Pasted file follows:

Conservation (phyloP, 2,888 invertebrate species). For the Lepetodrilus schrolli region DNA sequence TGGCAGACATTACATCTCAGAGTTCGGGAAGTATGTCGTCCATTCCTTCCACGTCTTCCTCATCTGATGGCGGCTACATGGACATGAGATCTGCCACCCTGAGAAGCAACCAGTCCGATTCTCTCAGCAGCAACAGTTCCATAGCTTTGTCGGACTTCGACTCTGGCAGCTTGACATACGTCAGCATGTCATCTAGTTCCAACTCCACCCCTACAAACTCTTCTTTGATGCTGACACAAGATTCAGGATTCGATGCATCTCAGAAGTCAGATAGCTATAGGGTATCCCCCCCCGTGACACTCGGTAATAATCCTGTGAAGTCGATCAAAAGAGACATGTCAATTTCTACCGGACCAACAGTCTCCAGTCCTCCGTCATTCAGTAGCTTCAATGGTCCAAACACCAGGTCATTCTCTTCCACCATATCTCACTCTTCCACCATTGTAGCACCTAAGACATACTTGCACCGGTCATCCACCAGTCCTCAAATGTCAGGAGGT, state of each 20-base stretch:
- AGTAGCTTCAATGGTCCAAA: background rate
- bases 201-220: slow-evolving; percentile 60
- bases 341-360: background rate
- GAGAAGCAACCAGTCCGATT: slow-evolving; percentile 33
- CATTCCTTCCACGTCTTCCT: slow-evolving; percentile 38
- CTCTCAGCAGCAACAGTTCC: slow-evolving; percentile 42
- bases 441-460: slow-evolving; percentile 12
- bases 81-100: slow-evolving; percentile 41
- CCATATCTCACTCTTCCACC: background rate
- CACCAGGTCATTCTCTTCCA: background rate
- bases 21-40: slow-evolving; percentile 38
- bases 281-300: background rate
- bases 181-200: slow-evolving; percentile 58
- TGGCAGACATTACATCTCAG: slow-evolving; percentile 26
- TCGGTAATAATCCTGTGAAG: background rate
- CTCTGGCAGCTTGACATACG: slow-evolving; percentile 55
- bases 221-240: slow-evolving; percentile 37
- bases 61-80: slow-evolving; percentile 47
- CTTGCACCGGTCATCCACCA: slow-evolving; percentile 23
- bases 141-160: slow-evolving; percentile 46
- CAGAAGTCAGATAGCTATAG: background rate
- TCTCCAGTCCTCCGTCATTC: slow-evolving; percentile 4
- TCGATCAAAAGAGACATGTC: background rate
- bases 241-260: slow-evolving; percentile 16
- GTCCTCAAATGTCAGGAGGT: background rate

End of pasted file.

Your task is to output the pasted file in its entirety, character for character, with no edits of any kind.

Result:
Conservation (phyloP, 2,888 invertebrate species). For the Lepetodrilus schrolli region DNA sequence TGGCAGACATTACATCTCAGAGTTCGGGAAGTATGTCGTCCATTCCTTCCACGTCTTCCTCATCTGATGGCGGCTACATGGACATGAGATCTGCCACCCTGAGAAGCAACCAGTCCGATTCTCTCAGCAGCAACAGTTCCATAGCTTTGTCGGACTTCGACTCTGGCAGCTTGACATACGTCAGCATGTCATCTAGTTCCAACTCCACCCCTACAAACTCTTCTTTGATGCTGACACAAGATTCAGGATTCGATGCATCTCAGAAGTCAGATAGCTATAGGGTATCCCCCCCCGTGACACTCGGTAATAATCCTGTGAAGTCGATCAAAAGAGACATGTCAATTTCTACCGGACCAACAGTCTCCAGTCCTCCGTCATTCAGTAGCTTCAATGGTCCAAACACCAGGTCATTCTCTTCCACCATATCTCACTCTTCCACCATTGTAGCACCTAAGACATACTTGCACCGGTCATCCACCAGTCCTCAAATGTCAGGAGGT, state of each 20-base stretch:
- AGTAGCTTCAATGGTCCAAA: background rate
- bases 201-220: slow-evolving; percentile 60
- bases 341-360: background rate
- GAGAAGCAACCAGTCCGATT: slow-evolving; percentile 33
- CATTCCTTCCACGTCTTCCT: slow-evolving; percentile 38
- CTCTCAGCAGCAACAGTTCC: slow-evolving; percentile 42
- bases 441-460: slow-evolving; percentile 12
- bases 81-100: slow-evolving; percentile 41
- CCATATCTCACTCTTCCACC: background rate
- CACCAGGTCATTCTCTTCCA: background rate
- bases 21-40: slow-evolving; percentile 38
- bases 281-300: background rate
- bases 181-200: slow-evolving; percentile 58
- TGGCAGACATTACATCTCAG: slow-evolving; percentile 26
- TCGGTAATAATCCTGTGAAG: background rate
- CTCTGGCAGCTTGACATACG: slow-evolving; percentile 55
- bases 221-240: slow-evolving; percentile 37
- bases 61-80: slow-evolving; percentile 47
- CTTGCACCGGTCATCCACCA: slow-evolving; percentile 23
- bases 141-160: slow-evolving; percentile 46
- CAGAAGTCAGATAGCTATAG: background rate
- TCTCCAGTCCTCCGTCATTC: slow-evolving; percentile 4
- TCGATCAAAAGAGACATGTC: background rate
- bases 241-260: slow-evolving; percentile 16
- GTCCTCAAATGTCAGGAGGT: background rate